Nottingham Post

Parents say Molly ‘hated’ being at mental health unit



THE parents of a young woman who was found unresponsi­ve in her room at a Nottingham­shire mental health clinic have criticised the care she received.

Molly-star Kirk, 20, was an inpatient at the Farndon Unit in Newark when she died on May 29, 2022.

She had previously been detained under Section 3 of the Mental Health Act at various hospitals and clinics across the country, as she was suffering from emotionall­y unstable personalit­y disorder, post-traumatic stress disorder, and Bulimia Nervosa. She was moved from Cygnet Hospital Maidstone to the Farndon Unit in October 2021 to undergo a type of therapy which was not available at Cygnet.

In a statement read by the family’s solicitor during the 10-day inquest at Nottingham Council House yesterday, Molly’s mum, Kay Kirk, explained that being in a hospital was often a positive thing for Molly’s mental health. The family would often see a difference in her, as she became “calmer and less distressed” after getting her medication.

According to Mrs Kirk, Molly seemed “lively and cheerful” during her time at Cygnet, which seemed a “relatively positive place to be” for her, and she looked well during her admission. The experience at Farndon Unit was “noticeably different”, the inquest heard, as staff had little communicat­ion with the family about Molly’s progress, history, and care plan.

Mrs Kirk said: “There were never any conversati­ons with the staff about how Molly was doing, what the plan for her future was, or what we could do to support her.”

On one occasion at the end of October 2021, Molly was taken to hospital “days later” after saying she was in pain. Investigat­ions found her colon had been perforated and she had a stoma bag fitted, which she had until she died.

Mrs Kirk explained that the staff at Farndon did not contact the family and they were informed about the procedure by Molly. It is understood that there was a reference in Molly’s records saying she wanted to update her family when she was admitted to hospital. Mrs Kirk added in her witness statement that the tone of the social worker she would speak to arrange visits “sometimes made me feel discourage­d to visit”.

Mrs Kirk, from Milton Keynes, said: “Because Farndon is so far away and I don’t drive, and Peter [Molly’s stepdad] often works away from home, we were only able to visit Molly around once or twice a month. On one occasion, I travelled a few hours on my own.

“After I arrived, it was cut short because something had happened on the ward and they [Farndon] didn’t have enough staff to manage the situation. I know from my communicat­ions with Molly that she was really unhappy at Farndon.

“She hated being there and said ‘it’s making me want to kill myself.’” Staff at the unit were also reportedly shaming the young woman for her behaviours and the fact that she was self-harming, with one of the nurses even telling her that she enjoyed being restrained.”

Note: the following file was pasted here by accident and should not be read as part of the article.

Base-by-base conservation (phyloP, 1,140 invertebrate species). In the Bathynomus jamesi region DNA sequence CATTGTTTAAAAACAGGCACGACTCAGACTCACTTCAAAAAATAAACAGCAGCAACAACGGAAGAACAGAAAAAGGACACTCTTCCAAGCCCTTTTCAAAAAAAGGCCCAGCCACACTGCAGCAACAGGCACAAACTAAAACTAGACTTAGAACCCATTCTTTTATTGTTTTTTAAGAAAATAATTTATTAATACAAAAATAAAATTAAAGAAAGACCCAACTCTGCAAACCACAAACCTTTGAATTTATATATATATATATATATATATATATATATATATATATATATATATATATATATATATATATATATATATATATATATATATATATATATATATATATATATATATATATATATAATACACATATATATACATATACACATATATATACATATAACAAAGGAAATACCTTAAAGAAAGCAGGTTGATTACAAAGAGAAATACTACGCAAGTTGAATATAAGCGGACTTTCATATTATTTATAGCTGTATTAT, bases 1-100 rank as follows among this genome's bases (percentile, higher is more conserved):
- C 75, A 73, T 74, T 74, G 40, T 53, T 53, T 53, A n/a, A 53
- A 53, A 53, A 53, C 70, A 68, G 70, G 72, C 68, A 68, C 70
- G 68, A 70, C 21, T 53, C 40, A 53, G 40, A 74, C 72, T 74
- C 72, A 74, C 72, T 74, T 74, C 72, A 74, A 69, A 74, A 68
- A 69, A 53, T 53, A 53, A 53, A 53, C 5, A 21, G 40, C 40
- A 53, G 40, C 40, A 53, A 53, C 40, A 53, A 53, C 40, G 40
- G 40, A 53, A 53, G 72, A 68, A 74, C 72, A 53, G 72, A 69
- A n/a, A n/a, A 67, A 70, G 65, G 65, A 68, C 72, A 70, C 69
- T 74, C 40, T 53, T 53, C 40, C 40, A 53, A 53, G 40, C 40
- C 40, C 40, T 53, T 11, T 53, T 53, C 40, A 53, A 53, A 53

Molly had good relations with some of the members of staff, but others seemed dismissive. According to her mother, Molly might have also been “over-medicated”.

She explained: “Although she had a bright personalit­y, when we saw her, it was like a completely different person. She was constantly dribbling, and couldn’t focus on the conversati­on.

“She would just stare into the distance, it was like talking to a wall of stone. In the last few months, she seemed almost laconic – that was very difficult.”

Staying in touch with her family was important for Molly, however, she had her phone and tablet confiscate­d on a number of occasions.

One of the reasons for the removal was that she had swallowed something and staff thought she would break her phone down into smaller parts and ingest them.

Her phone was also taken away because “she called 999 for no reason”, which Mrs Kirk thinks is not the case.

The family were also not told about Molly’s seizures, they say. Her stepfather, Peter Kirk, who she called ‘dad,’ said that after having a fall following a seizure, Molly was experienci­ng shooting pains in her leg, and staff did nothing about it.

Mrs Kirk added: “I last spoke to Molly on the day before she died, and she told me she hadn’t been feeling well and that she was still having seizures. No one told us what happened from the day she died, so as a family, we’ve been waiting a long time to find out exactly what went on.

“Molly’s death has been shocking and devastatin­g for our family. Molly had complex needs, and as a family, we were particular­ly concerned about whether the response to the way she expressed worries about her health issues was appropriat­e.

“I know from her medical records that Molly is described as hospitalse­eking, and I am worried that this characteri­sation of her may have stopped staff from recognisin­g that she needed medical attention.”

The “intelligen­t” girl was close to her siblings, nieces, nephews, and cousins and they always stayed in touch. The inquest heard she was “sensitive and empathetic” and thought about others before herself, also keeping in touch with the friends that she had made during her admissions. She was in love with her partner, with the couple planning to move in together and get married.

The inquest continues.

 ?? ?? Molly was only 20 when she died as an inpatient at the Farndon Unit
Molly was only 20 when she died as an inpatient at the Farndon Unit

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